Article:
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Dave, if I don't answer your question, please come back and make sure I do answer it, because I think it's kind of a broad question comparing the 2 asset classes. And the reality is, here we manage leveraged vehicles that are focused exclusively on liquid collateral. We manage vehicles that are leveraged that focus exclusively on illiquid middle-market collateral, and we manage vehicles that are a hybrid of those 2, as the BDC is currently today. I think at any one point in time in isolation, one of those different 3 buckets could be more attractive or less attractive relative to the other ones, and they each, frankly, can have some different strategies. I think what Bock was trying to point out in the correlation there was that what we saw in the fourth quarter, as we have predominantly a liquid portfolio as we went into the fourth quarter, it is very natural that our mark on our liquid collateral would be highly correlated to spread widening or prices falling on those broadly syndicated loans. Different managers have different valuation policies within their illiquid collateral. We take a market input into our illiquid collateral as we then look at valuing that. If you booked an asset today at LIBOR plus 550 and the broadly syndicated loan market went to an [L550] type of asset, it's hard to argue that illiquidity premium from -- let's say went from 400 over to 550 over -- it's hard to argue you still have the same value of that asset. It doesn't mean you don't believe you won't get par eventually, which is why I said really realized impact to NAV is the key thing as opposed to unrealized impact to NAV. And that's where I hope and I believe that you'll see the differentiation, is realized impact to NAV. I think this next downturn will be -- we're looking forward to it. I think it will lead to some shakeout of managers because I think, in that next down scenario, that's really where the managers will prove themselves and their ability to manage risk.

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David Brian Miyazaki, Confluence Investment Management LLC - SVP and Portfolio Manager [39]

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Okay, great. I have my own views on that, and I think it has a lot to do with the value-add that the manager is delivering through underwriting through asset selection and capital allocation. But, just interested to hear your perspective on that. My follow-up question is related to what all of your thoughts might be on the regulatory landscape with regard to comments on AFFE and the 3% rule. Do you have any thoughts or observations on the regulatory front?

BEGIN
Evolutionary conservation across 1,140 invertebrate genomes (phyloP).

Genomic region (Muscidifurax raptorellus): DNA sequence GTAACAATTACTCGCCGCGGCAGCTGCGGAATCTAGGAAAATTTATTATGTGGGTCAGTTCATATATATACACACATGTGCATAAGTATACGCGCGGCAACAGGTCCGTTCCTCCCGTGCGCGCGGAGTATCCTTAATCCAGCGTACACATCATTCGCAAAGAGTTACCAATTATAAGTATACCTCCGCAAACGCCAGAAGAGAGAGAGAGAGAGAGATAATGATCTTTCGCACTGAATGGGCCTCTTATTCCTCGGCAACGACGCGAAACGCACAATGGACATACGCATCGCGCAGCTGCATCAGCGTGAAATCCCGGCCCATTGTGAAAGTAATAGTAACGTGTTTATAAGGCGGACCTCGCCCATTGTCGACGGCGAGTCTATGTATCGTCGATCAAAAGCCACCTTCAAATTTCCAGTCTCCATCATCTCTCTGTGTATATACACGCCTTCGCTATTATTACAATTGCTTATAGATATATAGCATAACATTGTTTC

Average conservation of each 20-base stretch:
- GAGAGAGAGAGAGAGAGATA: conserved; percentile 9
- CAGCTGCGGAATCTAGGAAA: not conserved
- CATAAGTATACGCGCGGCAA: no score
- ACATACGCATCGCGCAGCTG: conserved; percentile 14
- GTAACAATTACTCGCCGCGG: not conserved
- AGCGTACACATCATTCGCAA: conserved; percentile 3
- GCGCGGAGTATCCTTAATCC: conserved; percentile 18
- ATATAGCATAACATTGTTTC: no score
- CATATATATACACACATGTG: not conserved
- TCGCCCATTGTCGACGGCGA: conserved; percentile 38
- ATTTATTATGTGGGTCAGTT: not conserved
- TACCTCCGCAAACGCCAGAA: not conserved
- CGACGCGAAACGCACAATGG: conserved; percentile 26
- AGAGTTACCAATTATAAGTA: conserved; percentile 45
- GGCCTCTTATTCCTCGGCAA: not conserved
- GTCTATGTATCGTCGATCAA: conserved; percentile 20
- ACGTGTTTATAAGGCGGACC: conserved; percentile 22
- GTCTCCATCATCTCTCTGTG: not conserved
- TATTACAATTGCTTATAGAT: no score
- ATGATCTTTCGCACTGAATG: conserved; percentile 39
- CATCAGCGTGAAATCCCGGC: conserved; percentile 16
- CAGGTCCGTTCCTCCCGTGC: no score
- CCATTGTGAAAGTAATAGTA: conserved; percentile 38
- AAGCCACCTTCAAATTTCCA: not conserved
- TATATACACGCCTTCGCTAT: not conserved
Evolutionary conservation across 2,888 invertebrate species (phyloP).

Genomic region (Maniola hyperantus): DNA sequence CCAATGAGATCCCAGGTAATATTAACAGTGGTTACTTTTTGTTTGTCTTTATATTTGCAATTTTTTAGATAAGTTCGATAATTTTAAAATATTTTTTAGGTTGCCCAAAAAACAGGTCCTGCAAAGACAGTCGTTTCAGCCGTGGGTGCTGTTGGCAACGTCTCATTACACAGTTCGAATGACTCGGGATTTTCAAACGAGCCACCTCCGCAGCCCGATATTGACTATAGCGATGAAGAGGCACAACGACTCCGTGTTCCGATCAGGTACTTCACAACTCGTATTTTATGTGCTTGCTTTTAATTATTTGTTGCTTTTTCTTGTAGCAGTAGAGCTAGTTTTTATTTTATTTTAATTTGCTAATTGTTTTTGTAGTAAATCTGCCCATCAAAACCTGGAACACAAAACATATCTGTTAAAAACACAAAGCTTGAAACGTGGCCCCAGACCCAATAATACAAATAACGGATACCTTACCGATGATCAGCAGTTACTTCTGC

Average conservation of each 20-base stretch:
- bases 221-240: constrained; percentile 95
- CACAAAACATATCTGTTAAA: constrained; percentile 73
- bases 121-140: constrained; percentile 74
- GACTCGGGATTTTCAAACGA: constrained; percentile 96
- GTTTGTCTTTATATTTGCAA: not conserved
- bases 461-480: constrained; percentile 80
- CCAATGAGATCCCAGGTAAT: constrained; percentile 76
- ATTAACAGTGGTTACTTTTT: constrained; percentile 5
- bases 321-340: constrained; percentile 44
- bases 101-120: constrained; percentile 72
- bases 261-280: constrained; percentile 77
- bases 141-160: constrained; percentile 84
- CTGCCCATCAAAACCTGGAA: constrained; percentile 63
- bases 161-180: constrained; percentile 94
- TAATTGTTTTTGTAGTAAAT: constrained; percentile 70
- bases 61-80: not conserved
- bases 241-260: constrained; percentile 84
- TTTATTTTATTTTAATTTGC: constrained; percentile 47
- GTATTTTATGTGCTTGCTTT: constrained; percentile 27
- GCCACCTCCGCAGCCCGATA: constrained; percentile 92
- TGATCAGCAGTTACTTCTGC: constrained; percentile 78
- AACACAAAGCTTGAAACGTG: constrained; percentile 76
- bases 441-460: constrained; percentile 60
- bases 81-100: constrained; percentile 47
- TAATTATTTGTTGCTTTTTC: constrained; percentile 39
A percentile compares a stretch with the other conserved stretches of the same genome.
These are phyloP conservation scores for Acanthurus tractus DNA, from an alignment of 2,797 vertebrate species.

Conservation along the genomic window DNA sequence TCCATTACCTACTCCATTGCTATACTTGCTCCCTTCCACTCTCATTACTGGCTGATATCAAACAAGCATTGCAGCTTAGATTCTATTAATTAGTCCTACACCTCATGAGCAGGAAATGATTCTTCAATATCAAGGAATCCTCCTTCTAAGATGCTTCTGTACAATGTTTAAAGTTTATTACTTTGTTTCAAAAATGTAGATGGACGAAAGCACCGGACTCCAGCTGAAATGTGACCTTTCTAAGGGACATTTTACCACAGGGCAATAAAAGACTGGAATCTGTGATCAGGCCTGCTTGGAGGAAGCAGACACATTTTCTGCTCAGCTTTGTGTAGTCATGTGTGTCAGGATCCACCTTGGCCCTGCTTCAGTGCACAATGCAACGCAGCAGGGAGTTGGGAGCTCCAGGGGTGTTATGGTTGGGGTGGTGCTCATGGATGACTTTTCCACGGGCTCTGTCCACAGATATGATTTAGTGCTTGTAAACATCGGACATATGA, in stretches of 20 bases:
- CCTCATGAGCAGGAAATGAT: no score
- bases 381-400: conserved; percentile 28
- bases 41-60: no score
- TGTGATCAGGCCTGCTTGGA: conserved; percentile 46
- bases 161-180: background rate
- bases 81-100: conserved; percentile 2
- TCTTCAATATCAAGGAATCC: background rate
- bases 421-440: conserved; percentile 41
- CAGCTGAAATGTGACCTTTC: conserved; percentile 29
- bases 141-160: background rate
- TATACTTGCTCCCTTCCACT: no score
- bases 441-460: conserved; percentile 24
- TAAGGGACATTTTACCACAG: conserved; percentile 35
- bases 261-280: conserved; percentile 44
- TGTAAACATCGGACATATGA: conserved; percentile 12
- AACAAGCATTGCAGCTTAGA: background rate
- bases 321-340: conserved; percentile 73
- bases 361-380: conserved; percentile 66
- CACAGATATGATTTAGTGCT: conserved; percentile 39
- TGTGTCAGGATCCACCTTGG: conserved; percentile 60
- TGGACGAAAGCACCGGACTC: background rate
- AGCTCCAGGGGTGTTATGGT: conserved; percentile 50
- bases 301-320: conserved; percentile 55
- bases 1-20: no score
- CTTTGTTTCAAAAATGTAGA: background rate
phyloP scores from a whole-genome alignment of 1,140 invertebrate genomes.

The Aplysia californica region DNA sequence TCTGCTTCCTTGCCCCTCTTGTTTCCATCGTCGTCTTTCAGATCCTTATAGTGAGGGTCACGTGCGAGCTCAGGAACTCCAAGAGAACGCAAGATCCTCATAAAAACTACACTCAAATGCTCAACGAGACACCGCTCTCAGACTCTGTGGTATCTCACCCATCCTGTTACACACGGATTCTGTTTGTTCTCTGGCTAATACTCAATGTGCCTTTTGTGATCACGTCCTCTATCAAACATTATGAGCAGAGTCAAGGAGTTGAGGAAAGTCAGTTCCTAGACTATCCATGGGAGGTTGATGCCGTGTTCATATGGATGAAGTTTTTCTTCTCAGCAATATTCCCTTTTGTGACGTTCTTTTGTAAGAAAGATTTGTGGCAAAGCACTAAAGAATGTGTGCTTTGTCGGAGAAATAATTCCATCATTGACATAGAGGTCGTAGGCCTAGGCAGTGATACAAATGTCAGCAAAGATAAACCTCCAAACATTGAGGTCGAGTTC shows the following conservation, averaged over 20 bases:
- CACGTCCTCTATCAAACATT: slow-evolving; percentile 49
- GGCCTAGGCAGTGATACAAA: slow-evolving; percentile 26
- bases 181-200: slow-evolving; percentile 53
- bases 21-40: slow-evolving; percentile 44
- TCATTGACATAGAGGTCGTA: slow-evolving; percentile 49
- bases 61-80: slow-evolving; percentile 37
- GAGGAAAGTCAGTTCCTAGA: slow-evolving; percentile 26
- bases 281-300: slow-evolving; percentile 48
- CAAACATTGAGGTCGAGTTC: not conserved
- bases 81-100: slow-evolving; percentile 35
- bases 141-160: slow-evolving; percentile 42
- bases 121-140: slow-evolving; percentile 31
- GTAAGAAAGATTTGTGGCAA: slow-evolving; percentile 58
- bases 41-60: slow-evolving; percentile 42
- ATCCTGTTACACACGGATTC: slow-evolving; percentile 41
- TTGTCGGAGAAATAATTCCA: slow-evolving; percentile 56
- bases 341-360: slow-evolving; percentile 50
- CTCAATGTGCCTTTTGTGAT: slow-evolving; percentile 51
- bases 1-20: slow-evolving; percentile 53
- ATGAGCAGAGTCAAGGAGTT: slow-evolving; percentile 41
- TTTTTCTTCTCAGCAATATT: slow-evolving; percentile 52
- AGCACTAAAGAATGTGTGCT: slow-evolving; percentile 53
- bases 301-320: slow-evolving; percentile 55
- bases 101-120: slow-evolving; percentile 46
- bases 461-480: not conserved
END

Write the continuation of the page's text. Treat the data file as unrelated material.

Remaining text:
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Jonathan Gerald Bock, Barings BDC, Inc. - CFO [40]

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AFFE constrains capital, it eliminates the BDC's participation in the larger indices that we all know help drive institutional capital formation. And so, extremely supportive of adjustments as it relates to AFFE in order to kind of break the logjam of, shall we say, kind of less sophisticated investment, and more importantly, some of the perils that come around not having a really good institutional core group, given some of the issues put out by AFFE and the restrictions that come out from the SEC. And those were unintended consequences, to be clear. The second, as it relates to the 3% rule, also very attractive, one that kind of allows us to think about activism in a different light, and that will be, shall we say, over time a very transformative event to the extent it occurs. Our job's not to predict; our job's to manage a really boring book of assets to deliver a pretty set return, and to know what we are and say what we do and do what we say. So at the end of the day, happy to see all those transitions and happy to see the states move in a better direction, but our focus is really on our own portfolio and ourselves.

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Operator [41]

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We're showing time for one last questioner today. Our last question will be coming from Jim Young of West Family Investments.

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James Young, West Family Investments, Inc. - Investment Analyst [42]

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You allude to the global nature of the various platform, and my question is, what percentage of your assets today are coming from outside of the U.S., and what do you expect (inaudible) going forward in that regard?

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Eric J. Lloyd, Barings BDC, Inc. - CEO & Interested Director [43]

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So Barings overall, if you think of it as about -- we manage a little over $300 billion. I could answer that either the firm overall or within the private asset part. Is there a specific area you want me to ...

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James Young, West Family Investments, Inc. - Investment Analyst [44]

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From the BDC.